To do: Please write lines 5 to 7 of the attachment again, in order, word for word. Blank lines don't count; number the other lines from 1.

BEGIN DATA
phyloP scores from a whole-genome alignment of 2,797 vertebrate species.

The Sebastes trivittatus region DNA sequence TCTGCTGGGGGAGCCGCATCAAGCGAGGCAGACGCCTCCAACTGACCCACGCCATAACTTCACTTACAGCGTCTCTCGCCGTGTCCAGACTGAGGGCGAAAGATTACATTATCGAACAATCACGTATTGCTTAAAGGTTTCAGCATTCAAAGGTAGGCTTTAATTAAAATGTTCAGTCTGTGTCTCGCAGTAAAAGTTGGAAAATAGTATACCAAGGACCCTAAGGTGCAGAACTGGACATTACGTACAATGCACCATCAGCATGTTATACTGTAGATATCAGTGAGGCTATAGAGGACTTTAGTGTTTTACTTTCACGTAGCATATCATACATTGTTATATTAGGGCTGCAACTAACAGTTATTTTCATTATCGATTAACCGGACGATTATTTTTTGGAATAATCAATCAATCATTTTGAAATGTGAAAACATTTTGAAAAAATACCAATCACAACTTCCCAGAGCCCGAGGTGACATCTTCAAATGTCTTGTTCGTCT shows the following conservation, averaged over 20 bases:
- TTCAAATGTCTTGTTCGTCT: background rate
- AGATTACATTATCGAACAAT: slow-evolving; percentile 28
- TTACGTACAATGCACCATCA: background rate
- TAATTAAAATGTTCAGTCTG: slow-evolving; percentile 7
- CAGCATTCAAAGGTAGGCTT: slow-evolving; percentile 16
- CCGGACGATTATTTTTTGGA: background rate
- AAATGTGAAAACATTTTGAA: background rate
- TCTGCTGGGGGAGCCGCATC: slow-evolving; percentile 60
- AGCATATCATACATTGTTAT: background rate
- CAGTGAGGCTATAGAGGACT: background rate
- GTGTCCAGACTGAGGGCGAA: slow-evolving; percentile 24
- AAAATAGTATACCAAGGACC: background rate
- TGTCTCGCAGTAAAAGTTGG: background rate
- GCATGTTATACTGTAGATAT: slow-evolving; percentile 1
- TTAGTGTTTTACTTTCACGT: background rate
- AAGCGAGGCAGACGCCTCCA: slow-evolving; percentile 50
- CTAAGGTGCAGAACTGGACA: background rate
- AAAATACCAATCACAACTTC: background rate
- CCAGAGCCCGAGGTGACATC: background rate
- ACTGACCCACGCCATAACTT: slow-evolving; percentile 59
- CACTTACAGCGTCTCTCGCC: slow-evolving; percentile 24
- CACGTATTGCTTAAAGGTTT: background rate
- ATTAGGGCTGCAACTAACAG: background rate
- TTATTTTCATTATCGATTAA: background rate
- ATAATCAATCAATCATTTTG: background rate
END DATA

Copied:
- TTACGTACAATGCACCATCA: background rate
- TAATTAAAATGTTCAGTCTG: slow-evolving; percentile 7
- CAGCATTCAAAGGTAGGCTT: slow-evolving; percentile 16